Published in Volume
75, Issue 6
(June 1985)J Clin Invest.
1985, The American Society for
Healing of bone disease in X-linked hypophosphatemic rickets/osteomalacia. Induction and maintenance with phosphorus and calcitriol.
Published June 1985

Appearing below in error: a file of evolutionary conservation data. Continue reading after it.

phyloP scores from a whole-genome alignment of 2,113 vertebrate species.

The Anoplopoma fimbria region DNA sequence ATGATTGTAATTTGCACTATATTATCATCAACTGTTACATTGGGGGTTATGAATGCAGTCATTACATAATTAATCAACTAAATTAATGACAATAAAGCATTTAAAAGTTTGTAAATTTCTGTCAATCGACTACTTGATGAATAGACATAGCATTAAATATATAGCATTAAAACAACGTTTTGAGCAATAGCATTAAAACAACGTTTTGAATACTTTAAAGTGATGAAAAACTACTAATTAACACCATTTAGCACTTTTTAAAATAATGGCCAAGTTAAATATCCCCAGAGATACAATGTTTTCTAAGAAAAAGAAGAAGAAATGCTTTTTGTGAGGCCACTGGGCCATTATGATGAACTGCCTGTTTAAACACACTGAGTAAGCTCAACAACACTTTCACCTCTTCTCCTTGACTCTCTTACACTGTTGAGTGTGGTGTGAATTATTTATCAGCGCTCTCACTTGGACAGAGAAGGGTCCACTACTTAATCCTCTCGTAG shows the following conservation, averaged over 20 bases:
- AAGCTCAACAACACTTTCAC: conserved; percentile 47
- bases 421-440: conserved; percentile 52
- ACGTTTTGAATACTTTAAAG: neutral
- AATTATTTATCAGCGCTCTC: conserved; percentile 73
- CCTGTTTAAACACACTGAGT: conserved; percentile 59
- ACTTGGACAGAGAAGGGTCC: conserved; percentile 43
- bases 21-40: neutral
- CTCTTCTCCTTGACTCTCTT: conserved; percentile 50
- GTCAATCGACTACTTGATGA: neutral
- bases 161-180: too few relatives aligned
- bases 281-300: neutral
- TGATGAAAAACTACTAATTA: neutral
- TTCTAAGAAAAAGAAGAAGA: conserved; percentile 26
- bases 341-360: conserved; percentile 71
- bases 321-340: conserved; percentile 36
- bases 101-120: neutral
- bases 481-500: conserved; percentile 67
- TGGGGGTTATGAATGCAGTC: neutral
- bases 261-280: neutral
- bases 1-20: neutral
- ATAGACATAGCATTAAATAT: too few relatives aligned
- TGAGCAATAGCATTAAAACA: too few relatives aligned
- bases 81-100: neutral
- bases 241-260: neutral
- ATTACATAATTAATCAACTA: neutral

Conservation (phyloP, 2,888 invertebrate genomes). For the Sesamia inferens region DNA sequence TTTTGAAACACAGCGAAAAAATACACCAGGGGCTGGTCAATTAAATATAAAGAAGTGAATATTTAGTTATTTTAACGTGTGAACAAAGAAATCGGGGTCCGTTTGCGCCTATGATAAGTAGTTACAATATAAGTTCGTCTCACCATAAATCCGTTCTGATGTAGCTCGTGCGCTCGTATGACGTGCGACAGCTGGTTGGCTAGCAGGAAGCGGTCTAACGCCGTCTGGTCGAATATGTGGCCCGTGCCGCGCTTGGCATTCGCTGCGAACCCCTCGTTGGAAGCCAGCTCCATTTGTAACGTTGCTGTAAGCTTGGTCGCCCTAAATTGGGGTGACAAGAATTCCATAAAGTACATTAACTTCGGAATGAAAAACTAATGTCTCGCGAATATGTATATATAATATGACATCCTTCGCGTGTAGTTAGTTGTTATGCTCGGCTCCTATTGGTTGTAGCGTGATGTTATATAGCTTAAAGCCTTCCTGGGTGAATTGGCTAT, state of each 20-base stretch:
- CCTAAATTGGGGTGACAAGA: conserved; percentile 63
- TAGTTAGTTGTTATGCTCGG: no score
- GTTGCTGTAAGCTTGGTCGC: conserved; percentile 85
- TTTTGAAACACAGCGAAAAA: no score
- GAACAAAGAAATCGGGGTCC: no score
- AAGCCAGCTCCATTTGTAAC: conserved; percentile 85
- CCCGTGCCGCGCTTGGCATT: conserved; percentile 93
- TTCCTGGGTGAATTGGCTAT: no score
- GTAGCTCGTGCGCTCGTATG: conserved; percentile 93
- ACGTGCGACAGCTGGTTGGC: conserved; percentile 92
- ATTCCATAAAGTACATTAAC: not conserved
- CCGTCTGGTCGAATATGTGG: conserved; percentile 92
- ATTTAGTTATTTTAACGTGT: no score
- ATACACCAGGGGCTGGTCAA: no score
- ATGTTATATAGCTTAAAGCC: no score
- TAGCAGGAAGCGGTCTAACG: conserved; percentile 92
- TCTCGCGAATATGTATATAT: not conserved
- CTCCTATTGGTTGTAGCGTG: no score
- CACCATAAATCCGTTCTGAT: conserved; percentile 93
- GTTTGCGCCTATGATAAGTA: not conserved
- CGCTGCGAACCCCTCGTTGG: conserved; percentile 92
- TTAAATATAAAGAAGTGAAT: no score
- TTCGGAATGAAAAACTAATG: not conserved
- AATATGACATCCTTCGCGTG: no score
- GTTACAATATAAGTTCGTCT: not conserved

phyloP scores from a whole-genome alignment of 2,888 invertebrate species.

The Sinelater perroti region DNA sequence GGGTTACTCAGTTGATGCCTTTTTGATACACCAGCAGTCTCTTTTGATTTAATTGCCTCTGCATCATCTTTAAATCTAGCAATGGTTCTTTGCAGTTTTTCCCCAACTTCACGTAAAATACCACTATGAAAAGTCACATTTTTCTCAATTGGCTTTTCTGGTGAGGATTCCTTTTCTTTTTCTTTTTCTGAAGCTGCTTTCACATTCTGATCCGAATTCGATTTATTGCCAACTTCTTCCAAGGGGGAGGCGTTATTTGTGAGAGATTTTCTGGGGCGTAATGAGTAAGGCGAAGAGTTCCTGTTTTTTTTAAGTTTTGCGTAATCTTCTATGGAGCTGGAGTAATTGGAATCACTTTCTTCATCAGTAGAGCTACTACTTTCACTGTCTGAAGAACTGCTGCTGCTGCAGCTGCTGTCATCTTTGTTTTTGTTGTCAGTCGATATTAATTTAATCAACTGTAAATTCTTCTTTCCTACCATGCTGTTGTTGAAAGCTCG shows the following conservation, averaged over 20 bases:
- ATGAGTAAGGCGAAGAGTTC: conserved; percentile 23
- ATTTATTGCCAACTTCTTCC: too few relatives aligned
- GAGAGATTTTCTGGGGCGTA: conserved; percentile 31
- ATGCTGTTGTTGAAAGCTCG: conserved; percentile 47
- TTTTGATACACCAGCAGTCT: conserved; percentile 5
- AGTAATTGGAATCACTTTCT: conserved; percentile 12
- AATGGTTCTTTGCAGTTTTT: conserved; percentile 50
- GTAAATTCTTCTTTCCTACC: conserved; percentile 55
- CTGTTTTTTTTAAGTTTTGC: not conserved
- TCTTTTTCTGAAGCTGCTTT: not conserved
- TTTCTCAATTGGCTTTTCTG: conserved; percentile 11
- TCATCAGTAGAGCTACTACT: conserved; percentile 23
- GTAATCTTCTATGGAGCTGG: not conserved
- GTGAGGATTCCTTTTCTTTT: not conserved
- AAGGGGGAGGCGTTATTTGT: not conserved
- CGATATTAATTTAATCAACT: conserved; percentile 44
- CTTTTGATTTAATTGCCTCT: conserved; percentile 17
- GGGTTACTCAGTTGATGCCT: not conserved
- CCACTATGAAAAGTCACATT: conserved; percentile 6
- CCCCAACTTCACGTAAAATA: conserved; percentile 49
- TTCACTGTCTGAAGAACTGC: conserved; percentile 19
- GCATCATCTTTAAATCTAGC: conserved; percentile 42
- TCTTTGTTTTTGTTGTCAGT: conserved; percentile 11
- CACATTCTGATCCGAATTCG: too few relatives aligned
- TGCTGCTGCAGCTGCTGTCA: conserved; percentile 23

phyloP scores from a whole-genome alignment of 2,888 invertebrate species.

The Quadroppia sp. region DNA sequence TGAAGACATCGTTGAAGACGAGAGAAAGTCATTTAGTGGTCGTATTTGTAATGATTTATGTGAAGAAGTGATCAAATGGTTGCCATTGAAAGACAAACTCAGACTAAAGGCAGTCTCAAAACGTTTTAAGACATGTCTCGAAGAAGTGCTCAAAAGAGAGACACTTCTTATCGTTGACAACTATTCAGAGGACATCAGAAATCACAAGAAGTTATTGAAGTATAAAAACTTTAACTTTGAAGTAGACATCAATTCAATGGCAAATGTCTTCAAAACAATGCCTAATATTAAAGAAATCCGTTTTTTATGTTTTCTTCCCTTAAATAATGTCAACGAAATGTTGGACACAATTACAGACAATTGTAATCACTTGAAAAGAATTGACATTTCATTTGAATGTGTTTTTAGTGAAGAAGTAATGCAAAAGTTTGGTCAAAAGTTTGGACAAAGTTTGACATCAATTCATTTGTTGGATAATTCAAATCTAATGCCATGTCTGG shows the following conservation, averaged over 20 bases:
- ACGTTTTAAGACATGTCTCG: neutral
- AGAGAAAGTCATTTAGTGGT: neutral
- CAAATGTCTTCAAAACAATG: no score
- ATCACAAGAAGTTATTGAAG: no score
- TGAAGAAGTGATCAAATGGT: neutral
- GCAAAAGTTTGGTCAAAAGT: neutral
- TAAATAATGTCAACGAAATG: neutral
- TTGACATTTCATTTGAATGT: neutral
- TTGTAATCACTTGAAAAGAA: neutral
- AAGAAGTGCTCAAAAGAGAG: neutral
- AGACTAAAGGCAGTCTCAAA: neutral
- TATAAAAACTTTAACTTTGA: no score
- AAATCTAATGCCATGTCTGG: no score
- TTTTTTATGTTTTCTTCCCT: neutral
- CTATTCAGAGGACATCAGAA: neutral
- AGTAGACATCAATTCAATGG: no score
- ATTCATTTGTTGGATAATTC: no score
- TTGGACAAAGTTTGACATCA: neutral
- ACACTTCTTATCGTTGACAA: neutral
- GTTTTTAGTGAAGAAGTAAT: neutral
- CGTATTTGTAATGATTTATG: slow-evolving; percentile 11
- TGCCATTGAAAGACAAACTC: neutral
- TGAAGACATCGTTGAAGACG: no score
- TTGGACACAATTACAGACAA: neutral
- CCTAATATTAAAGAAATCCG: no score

Although conventional therapy (pharmacologic doses of vitamin D and phosphorus supplementation) is usually successful in healing the rachitic bone lesion in patients with X-linked hypophosphatemic rickets, it does not heal the coexistent osteomalacia. Because serum 1,25-dihydroxyvitamin D levels are inappropriately low in these patients and high calcitriol concentrations may be required to heal the osteomalacia, we chose to treat five affected subjects with high doses of calcitriol (68.2 +/- 10.0 ng/kg total body weight/d) and supplemental phosphorus (1-2 g/d) performing metabolic studies and bone biopsies before and after 5-8 mo of this therapy in each individual. Of these five patients, three (aged 13, 13, and 19 yr) were receiving conventional treatment at the inception of the study and therefore showed base-line serum phosphorus concentrations within the normal range. The remaining two untreated patients (aged 2 and 37 yr) displayed characteristic hypophosphatemia before calcitriol therapy. All five patients demonstrated serum calcitriol levels in the low normal range (22.5 +/- 3.2 pg/ml), impaired renal phosphorus conservation (tubular maximum for the reabsorption of phosphate per deciliter of glomerular filtrate, 2.13 +/- 0.20 mg/dl), and osteomalacia on bone biopsy (relative osteoid volume, 14.4 +/- 1.7%; mean osteoid seam width, 27.7 +/- 3.7 micron; mineral apposition rate, 0.46 +/- 0.12 micron/d). On high doses of calcitriol, serum 1,25-dihydroxyvitamin D levels rose into the supraphysiologic range (74.1 +/- 3.8 pg/ml) with an associated increment in the serum phosphorus concentration (2.82 +/- 0.19 to 3.78 +/- 0.32 mg/dl) and improvement of the renal tubular maximum for phosphate reabsorption (3.17 +/- 0.22 mg/dl). The serum calcium rose in each patient while the immunoactive parathyroid hormone concentration measured by three different assays remained within the normal range. Most importantly, repeat bone biopsies showed that high doses of calcitriol and phosphorus supplements had reversed the mineralization defect in all patients (mineral apposition rate, 0.88 +/- 0.04 micron/d) and consequently reduced parameters of bone osteoid content to normal (relative osteoid volume, 4.1 +/- 0.7%; mean osteoid seam width, 11.0 +/- 1.0 micron). Complications (hypercalcemia and hypercalciuria) ensued in four of these five patients within 1-17 mo of documented bone healing, necessitating reduction of calcitriol doses to a mean of 1.6 +/- 0.2 micrograms/d (28 +/- 4 ng/kg ideal body weight per day). At follow-up bone biopsy, these four subjects continued to manifest normal bone mineralization dynamics (mineral apposition rate, 0.88 +/-0.10 micrometer/d) on reduced doses of 1.25-dihydroxyvitamin D with phosphorus supplements (2 g/d) for a mean of 21.3 +/- 1.3 mo after bone healing was first documented. Static histomorphometric parameters also remained normal (relative osteoid volume, 1.5 +/- 0.4%; mean osteoid seam width, 13.5 +/- 0.8 micrometer). These data indicate that administration of supraphysiologic amounts of calcitriol, in conjunction with oral phosphorus, results in complete healing of vitamin D resistant osteomalacia in patients with X-linked hypophosphatemic rickets. Although complications predictably require calcitriol dose reductions once healing is achieved, continued bone healing can be maintained for up to 1 yr with lower doses of 1,25-dihydroxyvitamin D and continued phosphorus supplementation.
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